Pepy's Diary. 03 Feb 1662. After musique practice I went to the office, and there with the two Sir Williams all the morning about business, and at noon I dined with Sir W. Batten (age 61) with many friends more, it being his wedding-day, and among other froliques, it being their third year, they had three pyes, whereof the middlemost was made of an ovall form, in an ovall hole within the other two, which made much mirth, and was called the middle piece; and above all the rest, we had great striving to steal a spooneful out of it; and I remember Mrs. Mills, the minister's wife, did steal one for me and did give it me; and to end all, Mrs. Shippman did fill the pye full of white wine, it holding at least a pint and a half, and did drink it off for a health to Sir William and my Lady, it being the greatest draft that ever I did see a woman drink in my life.
Pepy's Diary. 05 Feb 1662. At noon Sir W. Pen (age 40) dined with me, and after dinner he and I and my wife to the Theatre [Map], and went in, but being very early we went out again to the next door, and drank some Rhenish wine and sugar, and so to the House again, and there saw "Rule a wife and have a wife" very well done. And here also I did look long upon my Baroness Castlemaine's (age 21), who, notwithstanding her late sickness, continues a great beauty.
Pepy's Diary. 17 Feb 1662. The Sir Williams being unwilling to eat flesh1, Captain Cocke (age 45) and I had a breast of veal roasted. And here I drank wine upon necessity, being ill for want of it, and I find reason to fear that by my too sudden leaving off wine, I do contract many evils upon myself.
Note 1. In Lent, of which the observance, intermitted for nineteen years, was now reviving. We have seen that Pepys, as yet, had not cast off all show of Puritanism. "In this month the Fishmongers' Company petitioned the King (age 31) that Lent might be kept, because they had provided abundance of fish for this season, and their prayer was granted".-Rugge. B.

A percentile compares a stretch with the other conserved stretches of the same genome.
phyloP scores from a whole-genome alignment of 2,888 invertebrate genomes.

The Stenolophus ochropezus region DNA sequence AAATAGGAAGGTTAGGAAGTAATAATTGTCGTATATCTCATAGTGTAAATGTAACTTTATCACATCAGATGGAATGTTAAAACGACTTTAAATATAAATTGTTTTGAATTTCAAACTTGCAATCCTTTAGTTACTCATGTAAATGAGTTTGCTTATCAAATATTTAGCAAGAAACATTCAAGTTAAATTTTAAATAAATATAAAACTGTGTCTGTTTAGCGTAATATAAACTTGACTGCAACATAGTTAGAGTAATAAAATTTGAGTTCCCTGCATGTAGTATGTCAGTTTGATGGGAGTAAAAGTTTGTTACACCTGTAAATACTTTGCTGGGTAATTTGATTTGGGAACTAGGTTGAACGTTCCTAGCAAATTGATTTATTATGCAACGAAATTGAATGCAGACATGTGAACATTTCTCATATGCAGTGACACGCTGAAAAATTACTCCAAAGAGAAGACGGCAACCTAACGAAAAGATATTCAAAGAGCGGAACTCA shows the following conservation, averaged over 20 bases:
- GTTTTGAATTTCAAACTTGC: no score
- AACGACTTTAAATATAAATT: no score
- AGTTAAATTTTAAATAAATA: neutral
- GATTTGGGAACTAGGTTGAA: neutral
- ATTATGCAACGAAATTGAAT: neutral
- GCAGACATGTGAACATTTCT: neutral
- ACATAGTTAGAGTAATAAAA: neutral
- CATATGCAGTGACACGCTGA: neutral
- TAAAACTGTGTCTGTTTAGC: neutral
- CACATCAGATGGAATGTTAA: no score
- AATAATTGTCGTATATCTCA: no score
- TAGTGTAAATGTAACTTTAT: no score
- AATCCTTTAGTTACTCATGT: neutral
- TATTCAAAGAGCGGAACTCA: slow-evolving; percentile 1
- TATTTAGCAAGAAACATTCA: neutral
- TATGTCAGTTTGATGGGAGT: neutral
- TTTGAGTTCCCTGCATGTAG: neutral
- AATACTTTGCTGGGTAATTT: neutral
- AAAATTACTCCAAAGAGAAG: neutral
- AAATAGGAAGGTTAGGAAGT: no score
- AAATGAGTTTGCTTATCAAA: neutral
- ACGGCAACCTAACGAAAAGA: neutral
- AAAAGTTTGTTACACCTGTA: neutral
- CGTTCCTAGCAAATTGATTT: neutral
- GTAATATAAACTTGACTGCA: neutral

Pepy's Diary. 22 Mar 1662. At the office all the morning. At noon Sir Williams both and I by water down to the Lewes [Ship], Captain Dekins, his ship, a merchantman, where we met the owners, Sir John Lewes and Alderman Lewes, and several other great merchants; among others one Jefferys, a merry man that is a fumbler, and he and I called brothers, and he made all the mirth in the company. We had a very fine dinner, and all our wives' healths, with seven or nine guns apiece; and exceeding merry we were, and so home by barge again, and I vexed to find Griffin leave the office door open, and had a design to have carried away the screw or the carpet in revenge to him, but at last I would not, but sent for him and chid him, and so to supper and to bed, having drank a great deal of wine.